When it comes to fan-made extensions, such transtexts can – and, from the fans’ perspective, are meant to – be seen as paratexts, surrounding the main text(s), the source text(s) as I call it/them, and completing them in the way desired. Similarly, other fan-made transtexts can take the role of intertexts, shaping the meaning of industrial transtexts, often (with so many fanfictions, fanvids, etc.) to give a slightly different interpretation than originally intended by the producers (for example, imagining a romance between two characters, or saving a character implied (or shown) dead, etc.).
In that sense, the model of media authorship that we can adopt should be a collaborative model, where industry and fans collaborate together, although not one along the other, and thus create a number of transtexts around one central piece, the canonicity of some being often up for discussion (or not, as most fantexts are often considered as non-canonical by fans, which gives the latter no less pleasure in producing and ‘consuming’ them). As a result, this model is quite complicated and paradoxical, as the relationship is not reciprocal in the majority of cases: while fans make transtexts around the institutional ones, the industry typically does not make transtexts revolving or acknowledging fan-made ones (although some exceptions exist). While this overall, mutually-constructed universe (by industry practitioners and engaged audiences alike) should be considered and acknowledged, and while fan-produced extensions developed across different media must be recognised as transtexts as such, this non-reciprocity in terms of interaction between the two types of transtexts incites one to make that very distinction: consider them as two types of transtexts, revolving around, and within, one common (initially industry-built) universe.
Part of what had initially interested me about transmedia storytelling was that we were seeing the kinds of textual expansion, backstory elaboration, and development of secondary characters that I had long associated with fan fiction but being incorporated officially into the franchise and thus becoming part of the canon. Although I appreciate the intellectual rationale for doing so, I also worry that our ability to make meaningful distinctions about the status of different textual extensions may get lost in your more expansive concept. What do you see as the continued value of canon and fanon in this transtexts paradigm?
Bourdaa: This book offers a new perspective in Transmedia, as it was so often analyzed from a production point of view, i.e. studying the canon and authentic texts produced by the industrial and executive team at work.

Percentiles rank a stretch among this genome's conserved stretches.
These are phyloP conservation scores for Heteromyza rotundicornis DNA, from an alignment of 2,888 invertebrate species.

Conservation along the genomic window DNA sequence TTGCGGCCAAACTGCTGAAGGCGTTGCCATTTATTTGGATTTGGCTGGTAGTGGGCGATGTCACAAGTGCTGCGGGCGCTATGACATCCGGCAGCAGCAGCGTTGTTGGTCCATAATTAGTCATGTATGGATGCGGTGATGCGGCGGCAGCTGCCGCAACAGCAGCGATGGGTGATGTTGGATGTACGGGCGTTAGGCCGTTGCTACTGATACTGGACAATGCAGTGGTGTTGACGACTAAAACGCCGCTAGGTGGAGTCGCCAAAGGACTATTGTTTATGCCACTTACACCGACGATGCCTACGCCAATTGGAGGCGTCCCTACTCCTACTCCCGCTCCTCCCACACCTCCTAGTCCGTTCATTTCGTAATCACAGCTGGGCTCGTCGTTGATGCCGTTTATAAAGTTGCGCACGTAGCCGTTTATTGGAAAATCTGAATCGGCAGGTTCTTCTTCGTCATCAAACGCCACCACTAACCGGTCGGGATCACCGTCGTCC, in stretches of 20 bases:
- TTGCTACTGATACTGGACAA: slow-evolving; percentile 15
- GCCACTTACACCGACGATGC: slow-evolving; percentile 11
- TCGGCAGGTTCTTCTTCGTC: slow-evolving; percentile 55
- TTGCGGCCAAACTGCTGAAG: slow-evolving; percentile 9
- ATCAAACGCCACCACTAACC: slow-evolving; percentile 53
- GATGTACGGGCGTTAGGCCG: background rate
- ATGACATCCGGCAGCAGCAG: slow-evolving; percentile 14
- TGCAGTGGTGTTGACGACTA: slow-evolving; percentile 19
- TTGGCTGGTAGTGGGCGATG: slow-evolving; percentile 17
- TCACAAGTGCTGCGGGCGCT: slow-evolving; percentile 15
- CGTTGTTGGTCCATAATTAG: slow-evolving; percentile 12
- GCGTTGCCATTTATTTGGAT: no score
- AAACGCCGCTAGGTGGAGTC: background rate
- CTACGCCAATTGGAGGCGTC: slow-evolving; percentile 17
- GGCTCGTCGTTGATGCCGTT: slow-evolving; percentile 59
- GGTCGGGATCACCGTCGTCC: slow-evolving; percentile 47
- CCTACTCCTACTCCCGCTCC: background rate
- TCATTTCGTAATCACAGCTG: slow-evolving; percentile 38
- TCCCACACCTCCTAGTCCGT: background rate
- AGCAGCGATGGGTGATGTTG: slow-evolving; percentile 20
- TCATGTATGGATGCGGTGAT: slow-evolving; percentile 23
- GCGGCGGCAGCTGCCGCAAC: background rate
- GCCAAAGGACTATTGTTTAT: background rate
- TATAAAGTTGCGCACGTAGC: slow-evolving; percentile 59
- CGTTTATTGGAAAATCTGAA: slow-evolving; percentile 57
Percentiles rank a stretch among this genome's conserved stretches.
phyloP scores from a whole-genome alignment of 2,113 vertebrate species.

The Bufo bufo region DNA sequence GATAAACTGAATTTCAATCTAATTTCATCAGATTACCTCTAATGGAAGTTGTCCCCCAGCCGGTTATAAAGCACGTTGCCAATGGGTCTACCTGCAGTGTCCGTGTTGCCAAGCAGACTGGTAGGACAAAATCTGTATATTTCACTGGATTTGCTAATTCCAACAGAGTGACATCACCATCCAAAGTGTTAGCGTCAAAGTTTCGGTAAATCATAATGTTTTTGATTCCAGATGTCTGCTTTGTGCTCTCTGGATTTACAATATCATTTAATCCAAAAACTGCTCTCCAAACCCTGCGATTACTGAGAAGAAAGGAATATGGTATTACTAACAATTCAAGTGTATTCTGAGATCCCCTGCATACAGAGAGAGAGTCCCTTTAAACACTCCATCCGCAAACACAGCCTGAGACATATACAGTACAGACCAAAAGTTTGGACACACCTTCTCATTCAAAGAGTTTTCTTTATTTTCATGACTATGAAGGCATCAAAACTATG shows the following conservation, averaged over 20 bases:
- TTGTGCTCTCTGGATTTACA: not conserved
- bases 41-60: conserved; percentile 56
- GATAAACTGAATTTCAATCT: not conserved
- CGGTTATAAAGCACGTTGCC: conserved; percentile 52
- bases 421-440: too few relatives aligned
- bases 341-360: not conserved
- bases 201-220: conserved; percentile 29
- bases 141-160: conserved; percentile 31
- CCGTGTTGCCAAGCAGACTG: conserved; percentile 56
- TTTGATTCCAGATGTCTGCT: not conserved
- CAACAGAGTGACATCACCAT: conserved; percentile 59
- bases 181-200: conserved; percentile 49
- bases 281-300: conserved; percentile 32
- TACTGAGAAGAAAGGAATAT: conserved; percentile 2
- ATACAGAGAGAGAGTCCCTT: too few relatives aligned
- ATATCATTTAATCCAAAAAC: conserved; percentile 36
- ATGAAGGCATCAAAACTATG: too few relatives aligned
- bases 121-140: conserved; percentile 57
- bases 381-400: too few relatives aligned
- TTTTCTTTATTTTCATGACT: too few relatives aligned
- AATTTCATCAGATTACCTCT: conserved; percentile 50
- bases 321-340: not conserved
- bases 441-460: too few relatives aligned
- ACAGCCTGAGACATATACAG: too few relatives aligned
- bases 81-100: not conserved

Canon productions and fanon ones have to be both distinct and yet, if we think in terms of transtexts, they have also to be linked together in a shared storyworld. When I quoted Geoffrey Long earlier on negative spaces, I think we have here the core aspect of transtexts: those space left by the production teams are inevitable going to be filled by the creativity of fans. A dialogue, a co-creative process have to be envisioned by both parties. The extended universes have to be built by both the production teams and the fans.
Of course, that can create monsters and controversies like for example Star Wars, the paragon of extended universe. The Star Wars stories are augmented by hundreds of novels and comic books, video games and TV series (animated or not). And fans complete this huge narrative universe with their own productions, sometimes creating alternate universes within the canon. When Disney bought the franchise, before launching Star Wars 7, they created a clean slate for the canon, keeping only a few ancillary content such as The Clone Wars and Star Wars Rebels for example. But the fans’ texts are still out there, still part of the storyworld. To control fans’ productivity and play with the canon, J.K. Rowling created the interactive website Pottermore, which contains original content from the Harry Potter universe, thus extending the stories. But the author, wishing to regain control on the fanon productions and especially on the proliferation of slash fictions, created a creative space where fans could write their own stories but would have to follow some rules if they wanted to be published on the website.
Examples here from Hunger Games and Doctor Who suggest ways that fans and other audiences actively accept and reject bids for authenticity and canonicity rather than taking all commercially produced texts at face value and we’ve seen with Star Wars that the producers, themselves, may actively retract the canonical status of particular transtexts if they block potential future developments in the franchise. On what basis do fans arbitrate and resolve these conflicting bids on what constitutes the canon? Why does it matter if we have an agreed-upon sense of what constitutes the canon?